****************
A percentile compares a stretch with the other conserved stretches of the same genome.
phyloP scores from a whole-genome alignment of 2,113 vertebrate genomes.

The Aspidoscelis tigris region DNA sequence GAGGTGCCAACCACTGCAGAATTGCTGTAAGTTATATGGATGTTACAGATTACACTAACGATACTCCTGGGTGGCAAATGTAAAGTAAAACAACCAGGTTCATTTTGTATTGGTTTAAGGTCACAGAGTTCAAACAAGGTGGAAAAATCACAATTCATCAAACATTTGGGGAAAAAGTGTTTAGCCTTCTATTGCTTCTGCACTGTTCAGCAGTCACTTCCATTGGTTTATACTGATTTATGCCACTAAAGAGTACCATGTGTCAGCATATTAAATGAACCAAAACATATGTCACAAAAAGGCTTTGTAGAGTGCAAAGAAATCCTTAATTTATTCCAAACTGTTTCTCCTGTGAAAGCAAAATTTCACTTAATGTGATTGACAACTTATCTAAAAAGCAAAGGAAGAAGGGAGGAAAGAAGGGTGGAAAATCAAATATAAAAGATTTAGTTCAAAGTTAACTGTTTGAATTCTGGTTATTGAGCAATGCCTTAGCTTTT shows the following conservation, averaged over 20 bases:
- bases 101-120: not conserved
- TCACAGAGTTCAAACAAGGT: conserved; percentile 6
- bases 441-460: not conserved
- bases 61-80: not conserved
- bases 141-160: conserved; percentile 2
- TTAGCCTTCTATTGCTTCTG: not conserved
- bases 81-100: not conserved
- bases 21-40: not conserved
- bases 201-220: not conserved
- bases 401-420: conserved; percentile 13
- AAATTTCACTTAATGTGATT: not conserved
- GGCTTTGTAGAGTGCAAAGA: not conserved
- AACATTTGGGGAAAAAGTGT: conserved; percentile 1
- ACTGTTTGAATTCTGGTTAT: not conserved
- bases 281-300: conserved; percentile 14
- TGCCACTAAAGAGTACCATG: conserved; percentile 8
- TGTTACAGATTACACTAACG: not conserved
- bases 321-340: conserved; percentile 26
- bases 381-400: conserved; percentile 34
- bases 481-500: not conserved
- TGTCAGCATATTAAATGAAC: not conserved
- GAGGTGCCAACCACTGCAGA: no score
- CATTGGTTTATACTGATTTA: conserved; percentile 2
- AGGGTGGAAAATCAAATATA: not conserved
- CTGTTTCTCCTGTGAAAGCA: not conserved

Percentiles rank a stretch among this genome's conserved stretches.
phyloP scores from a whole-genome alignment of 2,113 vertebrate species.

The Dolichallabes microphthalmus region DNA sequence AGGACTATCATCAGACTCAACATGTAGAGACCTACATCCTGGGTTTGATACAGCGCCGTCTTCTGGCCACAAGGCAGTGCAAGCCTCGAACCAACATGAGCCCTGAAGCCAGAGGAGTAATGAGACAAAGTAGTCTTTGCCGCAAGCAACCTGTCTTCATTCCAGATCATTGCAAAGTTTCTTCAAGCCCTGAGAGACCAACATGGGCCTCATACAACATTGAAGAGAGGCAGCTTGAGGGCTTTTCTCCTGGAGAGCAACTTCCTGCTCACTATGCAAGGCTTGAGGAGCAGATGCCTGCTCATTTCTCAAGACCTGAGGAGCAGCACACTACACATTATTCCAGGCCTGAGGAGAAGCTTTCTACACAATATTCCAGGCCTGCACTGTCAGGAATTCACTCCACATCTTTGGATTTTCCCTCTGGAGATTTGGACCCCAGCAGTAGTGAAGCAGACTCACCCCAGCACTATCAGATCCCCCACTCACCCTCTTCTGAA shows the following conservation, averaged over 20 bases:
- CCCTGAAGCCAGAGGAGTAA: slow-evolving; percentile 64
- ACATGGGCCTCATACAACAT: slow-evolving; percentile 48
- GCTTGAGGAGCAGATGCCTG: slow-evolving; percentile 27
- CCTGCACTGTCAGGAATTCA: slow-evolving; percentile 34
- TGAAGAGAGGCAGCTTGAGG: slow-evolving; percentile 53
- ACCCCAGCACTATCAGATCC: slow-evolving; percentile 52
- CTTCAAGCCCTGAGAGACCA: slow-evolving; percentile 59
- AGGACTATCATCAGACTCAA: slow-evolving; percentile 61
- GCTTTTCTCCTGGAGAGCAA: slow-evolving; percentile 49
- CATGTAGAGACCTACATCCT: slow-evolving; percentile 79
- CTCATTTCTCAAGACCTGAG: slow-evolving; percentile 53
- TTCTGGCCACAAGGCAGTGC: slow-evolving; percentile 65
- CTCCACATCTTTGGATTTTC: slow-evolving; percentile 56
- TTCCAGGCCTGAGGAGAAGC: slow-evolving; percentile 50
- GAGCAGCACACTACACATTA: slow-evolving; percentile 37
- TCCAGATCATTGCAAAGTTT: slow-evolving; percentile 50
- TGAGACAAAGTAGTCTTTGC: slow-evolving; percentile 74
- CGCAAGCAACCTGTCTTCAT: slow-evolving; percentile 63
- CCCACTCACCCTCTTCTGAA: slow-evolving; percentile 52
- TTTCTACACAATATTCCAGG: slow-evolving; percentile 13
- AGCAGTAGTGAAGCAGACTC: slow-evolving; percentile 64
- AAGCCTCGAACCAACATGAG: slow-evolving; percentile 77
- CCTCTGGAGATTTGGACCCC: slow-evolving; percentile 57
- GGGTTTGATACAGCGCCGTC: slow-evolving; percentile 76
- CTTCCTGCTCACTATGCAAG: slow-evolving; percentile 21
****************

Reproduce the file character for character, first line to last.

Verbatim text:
A percentile compares a stretch with the other conserved stretches of the same genome.
phyloP scores from a whole-genome alignment of 2,113 vertebrate genomes.

The Aspidoscelis tigris region DNA sequence GAGGTGCCAACCACTGCAGAATTGCTGTAAGTTATATGGATGTTACAGATTACACTAACGATACTCCTGGGTGGCAAATGTAAAGTAAAACAACCAGGTTCATTTTGTATTGGTTTAAGGTCACAGAGTTCAAACAAGGTGGAAAAATCACAATTCATCAAACATTTGGGGAAAAAGTGTTTAGCCTTCTATTGCTTCTGCACTGTTCAGCAGTCACTTCCATTGGTTTATACTGATTTATGCCACTAAAGAGTACCATGTGTCAGCATATTAAATGAACCAAAACATATGTCACAAAAAGGCTTTGTAGAGTGCAAAGAAATCCTTAATTTATTCCAAACTGTTTCTCCTGTGAAAGCAAAATTTCACTTAATGTGATTGACAACTTATCTAAAAAGCAAAGGAAGAAGGGAGGAAAGAAGGGTGGAAAATCAAATATAAAAGATTTAGTTCAAAGTTAACTGTTTGAATTCTGGTTATTGAGCAATGCCTTAGCTTTT shows the following conservation, averaged over 20 bases:
- bases 101-120: not conserved
- TCACAGAGTTCAAACAAGGT: conserved; percentile 6
- bases 441-460: not conserved
- bases 61-80: not conserved
- bases 141-160: conserved; percentile 2
- TTAGCCTTCTATTGCTTCTG: not conserved
- bases 81-100: not conserved
- bases 21-40: not conserved
- bases 201-220: not conserved
- bases 401-420: conserved; percentile 13
- AAATTTCACTTAATGTGATT: not conserved
- GGCTTTGTAGAGTGCAAAGA: not conserved
- AACATTTGGGGAAAAAGTGT: conserved; percentile 1
- ACTGTTTGAATTCTGGTTAT: not conserved
- bases 281-300: conserved; percentile 14
- TGCCACTAAAGAGTACCATG: conserved; percentile 8
- TGTTACAGATTACACTAACG: not conserved
- bases 321-340: conserved; percentile 26
- bases 381-400: conserved; percentile 34
- bases 481-500: not conserved
- TGTCAGCATATTAAATGAAC: not conserved
- GAGGTGCCAACCACTGCAGA: no score
- CATTGGTTTATACTGATTTA: conserved; percentile 2
- AGGGTGGAAAATCAAATATA: not conserved
- CTGTTTCTCCTGTGAAAGCA: not conserved

Percentiles rank a stretch among this genome's conserved stretches.
phyloP scores from a whole-genome alignment of 2,113 vertebrate species.

The Dolichallabes microphthalmus region DNA sequence AGGACTATCATCAGACTCAACATGTAGAGACCTACATCCTGGGTTTGATACAGCGCCGTCTTCTGGCCACAAGGCAGTGCAAGCCTCGAACCAACATGAGCCCTGAAGCCAGAGGAGTAATGAGACAAAGTAGTCTTTGCCGCAAGCAACCTGTCTTCATTCCAGATCATTGCAAAGTTTCTTCAAGCCCTGAGAGACCAACATGGGCCTCATACAACATTGAAGAGAGGCAGCTTGAGGGCTTTTCTCCTGGAGAGCAACTTCCTGCTCACTATGCAAGGCTTGAGGAGCAGATGCCTGCTCATTTCTCAAGACCTGAGGAGCAGCACACTACACATTATTCCAGGCCTGAGGAGAAGCTTTCTACACAATATTCCAGGCCTGCACTGTCAGGAATTCACTCCACATCTTTGGATTTTCCCTCTGGAGATTTGGACCCCAGCAGTAGTGAAGCAGACTCACCCCAGCACTATCAGATCCCCCACTCACCCTCTTCTGAA shows the following conservation, averaged over 20 bases:
- CCCTGAAGCCAGAGGAGTAA: slow-evolving; percentile 64
- ACATGGGCCTCATACAACAT: slow-evolving; percentile 48
- GCTTGAGGAGCAGATGCCTG: slow-evolving; percentile 27
- CCTGCACTGTCAGGAATTCA: slow-evolving; percentile 34
- TGAAGAGAGGCAGCTTGAGG: slow-evolving; percentile 53
- ACCCCAGCACTATCAGATCC: slow-evolving; percentile 52
- CTTCAAGCCCTGAGAGACCA: slow-evolving; percentile 59
- AGGACTATCATCAGACTCAA: slow-evolving; percentile 61
- GCTTTTCTCCTGGAGAGCAA: slow-evolving; percentile 49
- CATGTAGAGACCTACATCCT: slow-evolving; percentile 79
- CTCATTTCTCAAGACCTGAG: slow-evolving; percentile 53
- TTCTGGCCACAAGGCAGTGC: slow-evolving; percentile 65
- CTCCACATCTTTGGATTTTC: slow-evolving; percentile 56
- TTCCAGGCCTGAGGAGAAGC: slow-evolving; percentile 50
- GAGCAGCACACTACACATTA: slow-evolving; percentile 37
- TCCAGATCATTGCAAAGTTT: slow-evolving; percentile 50
- TGAGACAAAGTAGTCTTTGC: slow-evolving; percentile 74
- CGCAAGCAACCTGTCTTCAT: slow-evolving; percentile 63
- CCCACTCACCCTCTTCTGAA: slow-evolving; percentile 52
- TTTCTACACAATATTCCAGG: slow-evolving; percentile 13
- AGCAGTAGTGAAGCAGACTC: slow-evolving; percentile 64
- AAGCCTCGAACCAACATGAG: slow-evolving; percentile 77
- CCTCTGGAGATTTGGACCCC: slow-evolving; percentile 57
- GGGTTTGATACAGCGCCGTC: slow-evolving; percentile 76
- CTTCCTGCTCACTATGCAAG: slow-evolving; percentile 21